How smart is a dolphin, or a seal, or an otter for that matter? How can we test for animal intelligence? This week we delve into marine mammal intelligence: their learning abilities, self-awareness and tool use. Here we cover some of the highlights of that work.
Seal & Sea Lion Intelligence
Seal intelligence has not been extensively studied, however one of the most famous cases is the harbor seal, Hoover. In 1971, Hoover was rescued by Maine fishermen as a pup and later moved to the Boston New England Aquarium. But Hoover had a secret – he could talk!
Well OK, “talk” is the wrong word – seals can’t talk, at least not in our language! But Hoover had learned to mimic human speech, right down to the Bostonian accent (trainers believe he might have picked that up from his fishermen rescuers). This feat was discovered in 1971 and Hoover sooner became a celebrity, with people travelling from all over the country to see the “talking” seal. (Check out this video to watch Hoover in action!)
Following this iconic incidence, in 2018 researchers from the University of St Andrews decided to investigate further – could all seals mimic human speech, or was Hoover a unique case? After training three seals to copy various tones, ranging from tones within the normal seal vocal range to ones outwith their normal vocalization range, researchers found that the seals could in fact mimic novel tones. Granted, they did not mimic them perfectly but the similarity was striking given the differences in our physiology. Seals have also been shown to h ave a short-term memory of approximately 18-seconds, demonstrated by a study conducted by the University of Southern Denmark in which capture animals were trained on a specific action, then were trained to respond to the cue “repeat” by repeating the previous action they just performed with no further instruction. The animals all responded correctly, indicating they could remember what they had just done without any further guidance from trainers.
Anyone who’s seen a show at an aquarium, Sea World, or zoos where they give animal performances is familiar with the impressive abilities of the California sea lion. One of the most common marine mammals to see in captivity, this is often because of the trainability of sea lions and their ability to remember and perform specific commands. One captive animal named “Rio” could even solve logic-based equations, such as “If A=B and B=C, C=A”! She was one of the first animals proved to be able to use this type of abstract logic!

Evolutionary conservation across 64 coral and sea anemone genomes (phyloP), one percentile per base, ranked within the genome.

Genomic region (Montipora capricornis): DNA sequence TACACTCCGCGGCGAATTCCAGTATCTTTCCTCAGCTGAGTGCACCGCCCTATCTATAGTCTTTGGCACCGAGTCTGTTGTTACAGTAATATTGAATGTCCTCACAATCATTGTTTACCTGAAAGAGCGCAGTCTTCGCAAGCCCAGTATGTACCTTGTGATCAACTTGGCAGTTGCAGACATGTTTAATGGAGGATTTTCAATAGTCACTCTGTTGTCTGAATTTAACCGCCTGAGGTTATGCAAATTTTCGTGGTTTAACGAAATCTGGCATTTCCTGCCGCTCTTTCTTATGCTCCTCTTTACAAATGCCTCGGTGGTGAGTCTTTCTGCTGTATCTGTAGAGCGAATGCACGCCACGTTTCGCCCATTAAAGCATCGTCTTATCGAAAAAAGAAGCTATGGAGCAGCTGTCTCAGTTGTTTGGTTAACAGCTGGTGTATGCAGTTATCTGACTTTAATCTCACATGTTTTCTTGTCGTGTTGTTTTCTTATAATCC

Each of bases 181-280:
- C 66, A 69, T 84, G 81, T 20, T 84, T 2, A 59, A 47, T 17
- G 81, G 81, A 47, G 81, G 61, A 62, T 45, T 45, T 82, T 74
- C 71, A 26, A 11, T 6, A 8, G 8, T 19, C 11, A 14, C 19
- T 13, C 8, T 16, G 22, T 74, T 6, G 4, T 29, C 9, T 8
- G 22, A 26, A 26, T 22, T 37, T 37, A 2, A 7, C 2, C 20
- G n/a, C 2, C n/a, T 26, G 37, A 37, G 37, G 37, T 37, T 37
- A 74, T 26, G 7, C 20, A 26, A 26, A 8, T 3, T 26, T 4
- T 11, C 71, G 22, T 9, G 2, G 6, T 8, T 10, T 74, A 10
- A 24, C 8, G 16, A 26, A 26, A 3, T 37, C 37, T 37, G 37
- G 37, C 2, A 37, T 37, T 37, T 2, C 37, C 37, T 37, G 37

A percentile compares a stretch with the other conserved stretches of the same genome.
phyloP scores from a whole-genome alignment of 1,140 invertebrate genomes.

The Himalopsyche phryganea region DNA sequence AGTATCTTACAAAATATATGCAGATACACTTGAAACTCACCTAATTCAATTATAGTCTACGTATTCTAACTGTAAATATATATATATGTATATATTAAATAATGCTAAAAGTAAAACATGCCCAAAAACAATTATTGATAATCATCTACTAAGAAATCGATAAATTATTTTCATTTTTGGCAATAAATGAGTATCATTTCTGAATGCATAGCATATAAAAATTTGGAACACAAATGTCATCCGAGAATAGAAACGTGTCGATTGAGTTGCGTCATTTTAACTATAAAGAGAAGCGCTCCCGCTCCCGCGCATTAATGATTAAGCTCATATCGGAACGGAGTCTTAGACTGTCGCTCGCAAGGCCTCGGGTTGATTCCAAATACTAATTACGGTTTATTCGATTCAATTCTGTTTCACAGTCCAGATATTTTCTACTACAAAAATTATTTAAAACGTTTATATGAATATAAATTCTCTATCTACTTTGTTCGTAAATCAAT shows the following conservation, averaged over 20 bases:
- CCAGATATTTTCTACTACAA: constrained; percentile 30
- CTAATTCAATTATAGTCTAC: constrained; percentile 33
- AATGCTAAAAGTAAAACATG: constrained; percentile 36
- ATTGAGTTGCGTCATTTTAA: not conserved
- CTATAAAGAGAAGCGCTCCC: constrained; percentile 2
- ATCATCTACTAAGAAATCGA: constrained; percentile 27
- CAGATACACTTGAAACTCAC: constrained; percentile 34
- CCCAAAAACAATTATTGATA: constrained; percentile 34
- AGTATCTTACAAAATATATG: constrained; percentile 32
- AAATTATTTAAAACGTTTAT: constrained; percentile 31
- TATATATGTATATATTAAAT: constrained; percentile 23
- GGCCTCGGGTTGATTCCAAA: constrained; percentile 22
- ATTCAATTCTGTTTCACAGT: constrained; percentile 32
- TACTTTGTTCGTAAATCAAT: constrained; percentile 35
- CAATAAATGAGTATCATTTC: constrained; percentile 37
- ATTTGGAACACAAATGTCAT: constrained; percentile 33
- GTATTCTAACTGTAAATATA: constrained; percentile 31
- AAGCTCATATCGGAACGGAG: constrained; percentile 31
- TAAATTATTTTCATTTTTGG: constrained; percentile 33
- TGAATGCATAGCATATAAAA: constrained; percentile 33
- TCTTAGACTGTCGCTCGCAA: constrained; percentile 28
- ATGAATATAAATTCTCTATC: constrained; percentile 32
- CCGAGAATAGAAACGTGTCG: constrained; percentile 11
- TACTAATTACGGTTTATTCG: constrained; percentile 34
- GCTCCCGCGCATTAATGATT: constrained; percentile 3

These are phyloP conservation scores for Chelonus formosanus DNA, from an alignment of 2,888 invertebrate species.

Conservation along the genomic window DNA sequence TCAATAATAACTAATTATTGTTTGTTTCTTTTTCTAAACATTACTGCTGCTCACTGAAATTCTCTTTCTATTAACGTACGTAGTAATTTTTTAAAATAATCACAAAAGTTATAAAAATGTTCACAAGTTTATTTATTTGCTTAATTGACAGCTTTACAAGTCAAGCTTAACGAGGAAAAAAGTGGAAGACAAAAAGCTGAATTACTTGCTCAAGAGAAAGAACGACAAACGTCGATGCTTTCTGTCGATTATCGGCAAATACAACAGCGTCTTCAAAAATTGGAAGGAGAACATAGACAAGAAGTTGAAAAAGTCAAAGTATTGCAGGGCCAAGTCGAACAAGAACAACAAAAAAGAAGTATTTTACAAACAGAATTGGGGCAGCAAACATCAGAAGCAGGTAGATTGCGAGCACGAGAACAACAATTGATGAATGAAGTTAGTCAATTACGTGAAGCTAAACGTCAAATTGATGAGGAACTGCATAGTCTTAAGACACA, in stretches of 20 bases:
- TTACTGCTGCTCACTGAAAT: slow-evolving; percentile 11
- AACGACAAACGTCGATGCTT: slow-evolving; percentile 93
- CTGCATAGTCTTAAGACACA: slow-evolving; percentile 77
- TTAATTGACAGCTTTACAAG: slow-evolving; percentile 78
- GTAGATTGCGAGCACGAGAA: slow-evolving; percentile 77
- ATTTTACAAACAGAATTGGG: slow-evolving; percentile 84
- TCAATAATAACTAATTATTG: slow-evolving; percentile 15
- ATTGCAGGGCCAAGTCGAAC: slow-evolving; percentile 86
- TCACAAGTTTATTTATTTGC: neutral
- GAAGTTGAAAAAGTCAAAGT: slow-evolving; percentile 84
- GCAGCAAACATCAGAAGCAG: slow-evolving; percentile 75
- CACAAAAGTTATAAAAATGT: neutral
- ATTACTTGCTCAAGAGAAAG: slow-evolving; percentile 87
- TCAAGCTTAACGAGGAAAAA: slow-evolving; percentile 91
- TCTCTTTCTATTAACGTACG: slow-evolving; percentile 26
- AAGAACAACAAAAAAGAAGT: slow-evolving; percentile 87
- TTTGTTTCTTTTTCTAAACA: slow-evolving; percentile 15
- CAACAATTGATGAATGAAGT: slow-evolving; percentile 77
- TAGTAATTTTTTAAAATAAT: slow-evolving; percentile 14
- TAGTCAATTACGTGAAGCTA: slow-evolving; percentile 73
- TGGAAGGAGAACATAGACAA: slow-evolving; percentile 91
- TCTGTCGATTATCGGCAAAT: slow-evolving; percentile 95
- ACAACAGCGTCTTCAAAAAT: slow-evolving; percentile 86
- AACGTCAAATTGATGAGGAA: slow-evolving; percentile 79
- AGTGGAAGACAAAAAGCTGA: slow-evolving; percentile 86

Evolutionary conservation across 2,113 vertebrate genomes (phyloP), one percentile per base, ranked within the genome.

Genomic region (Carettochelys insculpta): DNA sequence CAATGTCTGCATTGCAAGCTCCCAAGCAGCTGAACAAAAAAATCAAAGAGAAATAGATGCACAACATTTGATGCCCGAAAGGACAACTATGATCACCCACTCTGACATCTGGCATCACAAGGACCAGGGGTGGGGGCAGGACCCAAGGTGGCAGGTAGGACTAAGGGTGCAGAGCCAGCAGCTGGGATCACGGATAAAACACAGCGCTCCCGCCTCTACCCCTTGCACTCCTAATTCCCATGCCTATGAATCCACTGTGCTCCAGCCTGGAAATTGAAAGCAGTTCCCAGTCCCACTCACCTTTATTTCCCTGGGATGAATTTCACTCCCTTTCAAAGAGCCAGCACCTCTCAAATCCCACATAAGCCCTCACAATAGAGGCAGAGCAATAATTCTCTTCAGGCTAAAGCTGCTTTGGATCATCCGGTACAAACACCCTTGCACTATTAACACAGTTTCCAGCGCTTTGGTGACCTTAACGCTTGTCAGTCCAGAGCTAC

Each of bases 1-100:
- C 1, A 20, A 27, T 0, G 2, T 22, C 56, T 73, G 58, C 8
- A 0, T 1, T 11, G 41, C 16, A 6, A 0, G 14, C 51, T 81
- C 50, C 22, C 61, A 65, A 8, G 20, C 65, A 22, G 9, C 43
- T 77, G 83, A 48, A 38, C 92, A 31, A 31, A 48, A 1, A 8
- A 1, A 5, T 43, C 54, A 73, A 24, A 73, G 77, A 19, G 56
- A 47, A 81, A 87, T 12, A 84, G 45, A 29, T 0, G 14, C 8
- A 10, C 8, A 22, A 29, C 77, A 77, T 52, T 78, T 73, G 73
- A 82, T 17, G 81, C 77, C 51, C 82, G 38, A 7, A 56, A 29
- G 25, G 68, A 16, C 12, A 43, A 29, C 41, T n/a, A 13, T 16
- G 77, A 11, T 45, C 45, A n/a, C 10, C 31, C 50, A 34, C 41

Sea lions are extremely coordinated, able to perform strange feats such as balancing a beach ball on their nose (when would they need to do that in the wild?!), and have been known to bob their heads along with music being played. Although these may seem odd for a wild animal, this level of coordination and comprehension make more sense when you think about chasing prey, engaging with conspecifics, and avoiding danger in a 3D environment like the open ocean.
Similar to seals, sea lions have been shown to have excellent short-term memory, but also long-term memory of up to 3-4 months. Studies have shown that sea lions trained to perform tricks in captivity can remember these same tricks even after several months of not performing that specific action or command.
The majority of our research on intelligence in seals and sea lions comes from captive animals, however in 2015 a mass mortality event occurred in California sea lions, providing a unique opportunity to study the brains of this incredible mammal. Researchers from Vanderbilt University found that sea lions have a very large brain, with large sensory cortexes that correspond to their whisker region. (Similar large sensory areas have been found in mice and other rodents that regularly use whiskers as a way to detect food and obstacles.) In fact, the amount of brain-space taken up by whisker-sensing in the sea lions was equivalent to the amount of OUR brains used for finger sensation!